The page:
Eli Lilly (NYSE:LLY) and the American Diabetes Association partnered with MLB player Adam Duvall to increase insulin affordability awareness.
Lilly, ADA and Duvall agreed to launch a nationwide effort to highlight affordable insulin for all living with diabetes. This effort comes on the heels of Lilly’s announcement in March that it planned to significantly cut insulin prices. That announcement featured plans to execute price reductions of 70% for its most commonly prescribed insulins.
Indianapolis-based Lilly also expanded its Insulin Value Program, capping patient out-of-pocket costs at $35 or less per month. The company said it took these actions to “help Americans” in a “complex healthcare system” that can keep them from receiving affordable insulin.
The latest effort, called the “Tap the Cap” campaign, aims to underscore how easy it is to access Lilly’s $35 insulin. Lilly also plans to give back to the diabetes community through contributions to local ADA summer camps.
“Earlier this year, Lilly further delivered on our commitment to provide affordable insulin for people with diabetes by announcing price reductions of 70% for our most commonly prescribed insulins and an expansion of our Insulin Value Program to automatically cap patient out-of-pocket costs at $35 or less per month. And we promised we wouldn’t stop there,” said Mike Mason, president, Lilly Diabetes. “Today, we’re staying true to our word and are excited to launch a new campaign to help ensure Lilly insulin users are aware of how they can tap our $35 insulin cap.”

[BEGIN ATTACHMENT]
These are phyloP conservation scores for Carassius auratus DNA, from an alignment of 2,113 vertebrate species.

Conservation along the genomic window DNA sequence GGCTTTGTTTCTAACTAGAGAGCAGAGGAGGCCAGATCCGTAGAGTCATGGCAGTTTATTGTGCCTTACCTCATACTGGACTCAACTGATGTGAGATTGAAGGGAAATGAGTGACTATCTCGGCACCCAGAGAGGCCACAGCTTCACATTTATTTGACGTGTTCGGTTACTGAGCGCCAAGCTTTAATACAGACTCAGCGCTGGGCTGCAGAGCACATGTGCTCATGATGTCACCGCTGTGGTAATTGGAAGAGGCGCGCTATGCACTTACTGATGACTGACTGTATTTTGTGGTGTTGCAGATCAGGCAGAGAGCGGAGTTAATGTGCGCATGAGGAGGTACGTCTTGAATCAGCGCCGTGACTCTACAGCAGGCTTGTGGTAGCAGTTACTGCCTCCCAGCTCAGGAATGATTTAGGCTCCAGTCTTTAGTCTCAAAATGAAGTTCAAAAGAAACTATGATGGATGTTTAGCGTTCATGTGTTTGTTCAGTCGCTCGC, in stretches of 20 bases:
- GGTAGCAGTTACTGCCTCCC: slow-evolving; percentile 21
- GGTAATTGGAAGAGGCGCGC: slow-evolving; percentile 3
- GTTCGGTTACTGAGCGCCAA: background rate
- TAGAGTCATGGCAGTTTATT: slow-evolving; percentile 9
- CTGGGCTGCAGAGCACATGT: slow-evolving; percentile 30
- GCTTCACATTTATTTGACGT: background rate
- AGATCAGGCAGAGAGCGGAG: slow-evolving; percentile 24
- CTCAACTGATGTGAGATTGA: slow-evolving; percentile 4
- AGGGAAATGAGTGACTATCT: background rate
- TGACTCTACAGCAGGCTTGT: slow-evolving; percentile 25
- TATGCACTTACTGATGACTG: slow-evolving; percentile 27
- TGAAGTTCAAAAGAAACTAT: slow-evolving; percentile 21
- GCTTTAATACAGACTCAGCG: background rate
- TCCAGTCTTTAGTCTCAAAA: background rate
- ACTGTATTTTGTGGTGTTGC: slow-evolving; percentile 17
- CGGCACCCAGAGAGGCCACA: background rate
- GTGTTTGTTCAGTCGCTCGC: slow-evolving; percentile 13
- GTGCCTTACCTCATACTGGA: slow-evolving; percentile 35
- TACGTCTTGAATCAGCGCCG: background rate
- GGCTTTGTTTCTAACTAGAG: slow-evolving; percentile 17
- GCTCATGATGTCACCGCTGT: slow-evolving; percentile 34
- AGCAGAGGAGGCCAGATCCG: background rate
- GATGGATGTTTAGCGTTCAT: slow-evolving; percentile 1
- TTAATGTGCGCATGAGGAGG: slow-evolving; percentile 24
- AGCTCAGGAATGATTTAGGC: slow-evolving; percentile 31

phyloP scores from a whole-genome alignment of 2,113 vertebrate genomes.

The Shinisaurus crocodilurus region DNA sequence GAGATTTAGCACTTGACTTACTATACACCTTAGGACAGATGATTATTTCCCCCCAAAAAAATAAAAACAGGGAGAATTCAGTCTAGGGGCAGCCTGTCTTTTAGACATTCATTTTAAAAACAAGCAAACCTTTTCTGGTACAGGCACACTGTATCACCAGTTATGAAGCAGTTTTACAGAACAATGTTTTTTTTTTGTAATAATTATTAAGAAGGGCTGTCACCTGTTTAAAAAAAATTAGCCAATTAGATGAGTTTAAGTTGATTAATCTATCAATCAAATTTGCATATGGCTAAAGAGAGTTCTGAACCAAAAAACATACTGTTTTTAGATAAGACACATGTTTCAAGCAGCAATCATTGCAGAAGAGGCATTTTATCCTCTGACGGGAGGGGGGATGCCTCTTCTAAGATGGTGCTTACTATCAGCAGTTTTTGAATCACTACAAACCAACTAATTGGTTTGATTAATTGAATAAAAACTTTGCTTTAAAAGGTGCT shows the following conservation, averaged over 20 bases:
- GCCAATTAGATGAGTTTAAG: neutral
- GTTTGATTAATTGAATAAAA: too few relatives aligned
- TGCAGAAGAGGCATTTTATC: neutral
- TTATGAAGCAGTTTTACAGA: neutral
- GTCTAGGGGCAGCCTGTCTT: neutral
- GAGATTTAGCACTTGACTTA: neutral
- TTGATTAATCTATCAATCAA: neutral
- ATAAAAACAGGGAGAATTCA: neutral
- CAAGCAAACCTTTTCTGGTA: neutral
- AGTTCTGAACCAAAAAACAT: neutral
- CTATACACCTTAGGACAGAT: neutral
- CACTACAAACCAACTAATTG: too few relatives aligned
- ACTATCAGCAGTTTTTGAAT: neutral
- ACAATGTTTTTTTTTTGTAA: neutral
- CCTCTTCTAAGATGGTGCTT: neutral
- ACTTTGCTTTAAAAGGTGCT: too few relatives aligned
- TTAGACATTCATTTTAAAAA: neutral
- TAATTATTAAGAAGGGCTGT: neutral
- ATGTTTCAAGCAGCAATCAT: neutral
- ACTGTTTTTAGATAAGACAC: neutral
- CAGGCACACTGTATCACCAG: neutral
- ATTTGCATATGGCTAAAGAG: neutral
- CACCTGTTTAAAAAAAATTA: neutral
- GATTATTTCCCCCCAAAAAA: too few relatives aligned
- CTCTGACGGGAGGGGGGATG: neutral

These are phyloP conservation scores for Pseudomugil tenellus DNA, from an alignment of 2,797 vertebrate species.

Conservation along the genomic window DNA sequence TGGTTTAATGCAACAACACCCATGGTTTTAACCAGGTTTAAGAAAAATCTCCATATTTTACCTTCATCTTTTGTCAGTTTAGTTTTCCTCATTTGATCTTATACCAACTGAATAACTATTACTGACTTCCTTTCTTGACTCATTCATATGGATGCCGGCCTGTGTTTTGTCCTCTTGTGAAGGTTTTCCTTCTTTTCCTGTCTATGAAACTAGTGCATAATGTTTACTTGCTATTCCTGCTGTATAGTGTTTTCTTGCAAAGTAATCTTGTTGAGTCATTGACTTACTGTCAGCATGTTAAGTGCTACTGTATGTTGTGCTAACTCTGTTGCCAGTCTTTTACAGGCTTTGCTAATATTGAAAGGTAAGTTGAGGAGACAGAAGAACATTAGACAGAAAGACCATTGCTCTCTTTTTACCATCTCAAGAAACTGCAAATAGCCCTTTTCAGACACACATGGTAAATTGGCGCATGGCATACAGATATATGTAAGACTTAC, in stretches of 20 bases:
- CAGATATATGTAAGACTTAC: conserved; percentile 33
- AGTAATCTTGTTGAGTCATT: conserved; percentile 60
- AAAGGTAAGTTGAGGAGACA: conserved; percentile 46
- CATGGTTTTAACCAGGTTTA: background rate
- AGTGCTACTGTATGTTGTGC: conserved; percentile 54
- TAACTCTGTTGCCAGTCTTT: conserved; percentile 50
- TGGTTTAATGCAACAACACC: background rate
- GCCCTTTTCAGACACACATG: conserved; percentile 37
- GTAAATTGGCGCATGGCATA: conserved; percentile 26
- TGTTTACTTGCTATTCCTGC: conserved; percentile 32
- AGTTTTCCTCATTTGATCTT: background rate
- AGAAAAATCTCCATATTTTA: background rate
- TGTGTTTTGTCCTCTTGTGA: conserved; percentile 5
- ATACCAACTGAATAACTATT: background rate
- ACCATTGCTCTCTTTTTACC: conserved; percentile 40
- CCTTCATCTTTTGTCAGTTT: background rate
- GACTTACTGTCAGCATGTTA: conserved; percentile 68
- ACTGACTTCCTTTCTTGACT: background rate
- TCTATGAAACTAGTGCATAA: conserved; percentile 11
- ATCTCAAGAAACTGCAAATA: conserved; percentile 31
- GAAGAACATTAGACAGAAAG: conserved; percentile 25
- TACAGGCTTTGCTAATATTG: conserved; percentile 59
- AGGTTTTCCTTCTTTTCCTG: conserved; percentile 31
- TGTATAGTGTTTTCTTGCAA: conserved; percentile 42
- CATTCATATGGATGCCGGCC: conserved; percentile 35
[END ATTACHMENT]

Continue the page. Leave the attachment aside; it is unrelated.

More about the Eli Lilly “Tap the Cap” campaign
Lilly and the ADA said they share the mission of advocating for insulin affordability. They aim to ensure all with diabetes have access to the medicines and treatments they need.
“With 8.4 million Americans relying on insulin to manage their diabetes, it’s critically important they can afford it. The ADA has long led the fight for insulin affordability, and we’re proud to team up with Lilly to inform people about how they can access affordable insulin,” said Charles “Chuck” Henderson, CEO of the ADA.
Lilly and the ADA also received support from Boston Red Soc outfielder Adam Duvall. The professional baseball player received a type 1 diabetes diagnosis in 2012. He became an advocate for the importance of diabetes education and navigating life with the disease. Duvall plays baseball with his insulin pump stored in his back pocket.
“I know firsthand the physical and emotional burden that living with diabetes can have,” said Duvall. “The last thing a person should have to worry about is how to get affordable insulin, and that’s why I’m glad to be spreading the word with Lilly to make sure people know how easy it is to Tap the Cap.”
Lilly aims to spread awareness on social media through its #TaptheCap filter and hashtag #TaptheCap. For every post with the hashtag, the company plans to make a contribution to the ADA’s U.S.-based summer camps.